The December 2018 NABE Outlook presents the consensus macroeconomic forecast of a panel of 53 professional forecasters (see last page for listing). The survey, covering the outlook for the end of 2018 and each quarter of 2019, was conducted October 31-November 15, 2018. The NABE Outlook Survey originated in 1965 and is one of three surveys conducted by the National Association for Business Economics (NABE); the others are the NABE Business Conditions Survey and the NABE Economic Policy Survey. Founded in 1959, the National Association for Business Economics is the professional association for those who use economics in their work. NABE has over 2,800 members and 40 chapters nationwide. Gregory Daco, Oxford Economics, Chair; Julia Coronado, MacroPolicy Perspectives; Robert Fry, CBE, Robert Fry Economics; Jack Kleinhenz, CBE, National Retail Federation; Chad Moutray, CBE, National Association of Manufacturers; Yelena Shulyatyeva, Bloomberg LP; and Ryan Sweet, Moody’s Analytics, conducted the analysis of survey responses for this report. The views expressed in this report are those of the panelists, and do not necessarily represent the views of their affiliated companies or institutions. This report may be reproduced in whole or in part with appropriate citation to NABE.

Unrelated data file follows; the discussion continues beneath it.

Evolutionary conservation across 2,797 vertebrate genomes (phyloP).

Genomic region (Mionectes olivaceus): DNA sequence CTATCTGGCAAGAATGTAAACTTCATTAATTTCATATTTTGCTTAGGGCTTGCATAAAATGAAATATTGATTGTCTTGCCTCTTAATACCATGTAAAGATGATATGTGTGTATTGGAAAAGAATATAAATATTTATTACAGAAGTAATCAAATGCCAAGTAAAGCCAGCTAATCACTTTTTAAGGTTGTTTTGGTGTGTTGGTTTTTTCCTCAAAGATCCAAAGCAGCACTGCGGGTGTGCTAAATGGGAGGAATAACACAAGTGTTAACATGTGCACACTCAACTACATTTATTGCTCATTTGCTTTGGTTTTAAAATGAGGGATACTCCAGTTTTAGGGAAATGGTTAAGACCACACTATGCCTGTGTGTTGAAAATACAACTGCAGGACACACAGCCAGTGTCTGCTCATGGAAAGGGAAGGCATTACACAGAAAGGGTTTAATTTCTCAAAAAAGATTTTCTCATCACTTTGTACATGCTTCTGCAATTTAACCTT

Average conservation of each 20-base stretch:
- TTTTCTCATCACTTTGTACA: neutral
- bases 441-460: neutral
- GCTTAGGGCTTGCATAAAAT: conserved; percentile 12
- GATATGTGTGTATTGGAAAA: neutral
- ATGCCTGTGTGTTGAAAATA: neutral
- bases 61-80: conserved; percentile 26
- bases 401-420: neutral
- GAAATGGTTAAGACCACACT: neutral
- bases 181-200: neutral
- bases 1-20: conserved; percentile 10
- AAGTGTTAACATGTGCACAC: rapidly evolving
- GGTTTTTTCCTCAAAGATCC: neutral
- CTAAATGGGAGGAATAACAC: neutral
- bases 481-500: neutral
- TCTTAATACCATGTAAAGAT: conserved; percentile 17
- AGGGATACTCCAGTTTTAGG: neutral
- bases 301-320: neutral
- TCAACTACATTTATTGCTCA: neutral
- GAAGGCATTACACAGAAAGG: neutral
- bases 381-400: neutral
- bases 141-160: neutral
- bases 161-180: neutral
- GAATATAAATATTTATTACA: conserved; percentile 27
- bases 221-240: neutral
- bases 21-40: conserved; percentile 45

SUMMARY: “NABE Outlook panelists continue to view the economy as having solid momentum entering 2019, but they foresee GDP growth cooling from 2.9% this year to 2.7% in 2019,” said NABE President Kevin Swift, CBE, chief economist, American Chemistry Council. “The panel expects the Federal Reserve to continue gradually tightening monetary policy, and anticipates a federal funds rate hike at the upcoming December FOMC meeting, followed by three rate increases in 2019.” “While panelists remain generally optimistic, three-quarters of respondents see risks being tilted to the downside,” added Survey Chair Gregory Daco, chief U.S. economist, Oxford Economics. “Panelists view increasing trade tensions as the primary downside risk to their outlook, with 80% of respondents reducing their 2019 GDP growth outlook in response to trade policy developments. Even so, recession risks are still perceived to be low in the near term, with the panel expecting a 20% risk of recession by the second half of 2019, and a 30% chance by the end of 2020.”